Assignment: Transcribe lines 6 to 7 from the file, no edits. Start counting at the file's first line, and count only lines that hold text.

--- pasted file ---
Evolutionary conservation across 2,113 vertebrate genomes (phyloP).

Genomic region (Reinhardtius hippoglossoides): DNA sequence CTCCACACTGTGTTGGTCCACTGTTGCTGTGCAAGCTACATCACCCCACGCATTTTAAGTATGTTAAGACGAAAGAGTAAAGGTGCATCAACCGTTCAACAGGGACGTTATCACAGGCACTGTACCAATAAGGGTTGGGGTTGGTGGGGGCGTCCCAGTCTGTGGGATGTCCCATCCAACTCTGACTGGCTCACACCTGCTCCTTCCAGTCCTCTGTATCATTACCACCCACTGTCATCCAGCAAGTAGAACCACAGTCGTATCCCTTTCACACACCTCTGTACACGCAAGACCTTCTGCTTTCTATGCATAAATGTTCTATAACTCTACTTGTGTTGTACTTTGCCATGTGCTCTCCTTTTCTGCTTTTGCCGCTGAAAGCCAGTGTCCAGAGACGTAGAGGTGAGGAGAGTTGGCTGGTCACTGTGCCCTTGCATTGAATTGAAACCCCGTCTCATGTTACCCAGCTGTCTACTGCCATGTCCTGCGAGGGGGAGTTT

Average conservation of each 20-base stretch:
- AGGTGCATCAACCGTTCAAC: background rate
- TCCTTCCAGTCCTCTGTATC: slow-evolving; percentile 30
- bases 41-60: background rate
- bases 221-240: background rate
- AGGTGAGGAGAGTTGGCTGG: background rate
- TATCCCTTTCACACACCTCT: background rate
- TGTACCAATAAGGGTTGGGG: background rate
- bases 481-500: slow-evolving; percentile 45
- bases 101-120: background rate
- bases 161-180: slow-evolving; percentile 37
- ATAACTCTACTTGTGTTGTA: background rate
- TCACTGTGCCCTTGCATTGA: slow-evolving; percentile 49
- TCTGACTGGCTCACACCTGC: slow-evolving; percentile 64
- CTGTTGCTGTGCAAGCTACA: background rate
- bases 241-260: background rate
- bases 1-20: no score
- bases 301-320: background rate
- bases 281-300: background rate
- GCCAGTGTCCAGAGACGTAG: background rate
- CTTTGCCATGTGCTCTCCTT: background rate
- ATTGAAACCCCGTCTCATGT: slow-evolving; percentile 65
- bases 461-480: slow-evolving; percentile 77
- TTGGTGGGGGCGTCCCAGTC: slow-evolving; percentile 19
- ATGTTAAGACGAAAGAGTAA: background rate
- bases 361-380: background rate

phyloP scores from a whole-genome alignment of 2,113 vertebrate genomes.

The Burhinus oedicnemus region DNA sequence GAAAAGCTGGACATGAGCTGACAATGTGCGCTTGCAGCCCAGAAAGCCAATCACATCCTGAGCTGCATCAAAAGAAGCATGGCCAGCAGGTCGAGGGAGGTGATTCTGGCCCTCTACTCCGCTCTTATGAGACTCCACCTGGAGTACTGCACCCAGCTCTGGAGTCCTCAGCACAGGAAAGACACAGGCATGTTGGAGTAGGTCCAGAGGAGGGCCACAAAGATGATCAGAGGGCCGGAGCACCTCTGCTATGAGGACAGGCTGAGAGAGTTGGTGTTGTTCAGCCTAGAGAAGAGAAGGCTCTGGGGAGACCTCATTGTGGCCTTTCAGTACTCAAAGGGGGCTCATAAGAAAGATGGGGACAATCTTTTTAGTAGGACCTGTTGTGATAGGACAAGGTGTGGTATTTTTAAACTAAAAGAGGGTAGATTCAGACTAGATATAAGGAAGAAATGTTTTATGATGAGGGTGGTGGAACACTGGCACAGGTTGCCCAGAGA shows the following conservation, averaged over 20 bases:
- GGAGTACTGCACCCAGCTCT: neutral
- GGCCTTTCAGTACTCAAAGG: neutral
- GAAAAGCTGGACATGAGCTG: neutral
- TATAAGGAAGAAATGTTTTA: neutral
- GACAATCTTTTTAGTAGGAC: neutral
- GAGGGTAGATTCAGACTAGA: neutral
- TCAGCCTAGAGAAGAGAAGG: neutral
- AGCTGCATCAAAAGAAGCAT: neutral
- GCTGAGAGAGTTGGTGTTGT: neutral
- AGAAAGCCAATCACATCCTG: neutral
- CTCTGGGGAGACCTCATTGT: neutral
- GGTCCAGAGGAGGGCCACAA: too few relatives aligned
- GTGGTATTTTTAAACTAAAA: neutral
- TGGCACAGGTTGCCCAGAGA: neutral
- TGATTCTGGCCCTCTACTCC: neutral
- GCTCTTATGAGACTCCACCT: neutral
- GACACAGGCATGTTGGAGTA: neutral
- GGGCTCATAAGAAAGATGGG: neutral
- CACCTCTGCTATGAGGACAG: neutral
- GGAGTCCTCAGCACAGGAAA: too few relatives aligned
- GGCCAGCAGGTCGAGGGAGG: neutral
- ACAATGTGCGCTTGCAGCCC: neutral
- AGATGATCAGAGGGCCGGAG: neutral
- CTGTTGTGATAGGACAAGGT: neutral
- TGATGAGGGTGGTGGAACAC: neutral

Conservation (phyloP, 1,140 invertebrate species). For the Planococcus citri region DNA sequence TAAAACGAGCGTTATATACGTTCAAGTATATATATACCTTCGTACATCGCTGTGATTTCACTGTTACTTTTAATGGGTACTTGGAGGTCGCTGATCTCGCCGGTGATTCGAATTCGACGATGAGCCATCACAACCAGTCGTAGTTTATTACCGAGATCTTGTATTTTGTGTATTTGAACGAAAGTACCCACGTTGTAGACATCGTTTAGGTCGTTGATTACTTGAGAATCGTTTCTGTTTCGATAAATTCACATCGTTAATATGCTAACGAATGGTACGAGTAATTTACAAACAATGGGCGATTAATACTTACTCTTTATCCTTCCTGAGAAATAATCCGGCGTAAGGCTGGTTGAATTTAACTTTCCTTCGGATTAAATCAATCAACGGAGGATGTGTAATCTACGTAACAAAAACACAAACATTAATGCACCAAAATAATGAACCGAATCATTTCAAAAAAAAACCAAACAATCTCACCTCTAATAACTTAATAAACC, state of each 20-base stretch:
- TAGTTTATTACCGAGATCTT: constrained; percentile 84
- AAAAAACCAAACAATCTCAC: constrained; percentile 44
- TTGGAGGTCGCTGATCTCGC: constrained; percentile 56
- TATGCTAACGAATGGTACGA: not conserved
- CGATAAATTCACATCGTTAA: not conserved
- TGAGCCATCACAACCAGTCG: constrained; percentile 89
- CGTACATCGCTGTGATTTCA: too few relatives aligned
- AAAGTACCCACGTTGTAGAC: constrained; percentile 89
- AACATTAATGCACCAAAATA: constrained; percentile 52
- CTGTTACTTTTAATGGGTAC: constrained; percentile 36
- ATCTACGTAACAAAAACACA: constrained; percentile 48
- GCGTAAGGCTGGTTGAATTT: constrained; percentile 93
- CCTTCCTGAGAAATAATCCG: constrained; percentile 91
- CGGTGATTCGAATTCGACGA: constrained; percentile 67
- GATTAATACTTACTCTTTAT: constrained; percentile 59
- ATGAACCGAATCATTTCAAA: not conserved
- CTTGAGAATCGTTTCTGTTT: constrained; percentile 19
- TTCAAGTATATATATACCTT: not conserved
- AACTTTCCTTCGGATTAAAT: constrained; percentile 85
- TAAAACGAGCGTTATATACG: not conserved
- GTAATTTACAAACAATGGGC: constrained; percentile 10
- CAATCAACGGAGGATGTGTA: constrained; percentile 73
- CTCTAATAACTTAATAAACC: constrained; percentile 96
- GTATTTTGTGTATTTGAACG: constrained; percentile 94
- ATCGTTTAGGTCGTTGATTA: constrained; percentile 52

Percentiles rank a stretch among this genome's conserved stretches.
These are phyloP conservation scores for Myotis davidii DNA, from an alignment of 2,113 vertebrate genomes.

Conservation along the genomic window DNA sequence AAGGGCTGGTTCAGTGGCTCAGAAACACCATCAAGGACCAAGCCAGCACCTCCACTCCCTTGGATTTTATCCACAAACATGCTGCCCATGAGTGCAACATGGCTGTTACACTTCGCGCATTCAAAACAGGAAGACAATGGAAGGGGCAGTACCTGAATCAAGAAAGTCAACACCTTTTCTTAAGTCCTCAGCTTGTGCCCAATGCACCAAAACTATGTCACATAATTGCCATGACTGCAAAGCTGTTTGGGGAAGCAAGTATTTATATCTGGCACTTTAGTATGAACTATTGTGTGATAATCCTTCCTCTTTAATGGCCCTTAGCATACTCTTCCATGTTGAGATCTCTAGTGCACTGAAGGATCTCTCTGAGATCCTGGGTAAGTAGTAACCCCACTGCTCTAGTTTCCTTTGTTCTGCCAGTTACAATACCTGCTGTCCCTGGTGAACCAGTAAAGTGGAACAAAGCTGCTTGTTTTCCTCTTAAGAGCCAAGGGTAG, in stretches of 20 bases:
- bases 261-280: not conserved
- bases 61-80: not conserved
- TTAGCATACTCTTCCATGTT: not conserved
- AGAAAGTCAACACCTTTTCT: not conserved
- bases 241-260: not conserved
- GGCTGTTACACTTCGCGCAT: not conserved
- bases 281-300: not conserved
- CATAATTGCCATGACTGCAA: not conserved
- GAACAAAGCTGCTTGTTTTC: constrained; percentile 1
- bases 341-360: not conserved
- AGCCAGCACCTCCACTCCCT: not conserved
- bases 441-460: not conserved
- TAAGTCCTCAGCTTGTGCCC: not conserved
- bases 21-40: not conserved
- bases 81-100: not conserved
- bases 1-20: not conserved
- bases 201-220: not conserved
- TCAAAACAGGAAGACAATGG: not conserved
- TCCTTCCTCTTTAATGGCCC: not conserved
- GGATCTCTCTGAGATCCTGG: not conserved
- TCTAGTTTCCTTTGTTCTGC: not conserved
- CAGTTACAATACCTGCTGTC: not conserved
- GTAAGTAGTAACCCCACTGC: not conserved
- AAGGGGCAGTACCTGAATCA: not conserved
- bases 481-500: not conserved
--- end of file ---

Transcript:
- bases 41-60: background rate
- bases 221-240: background rate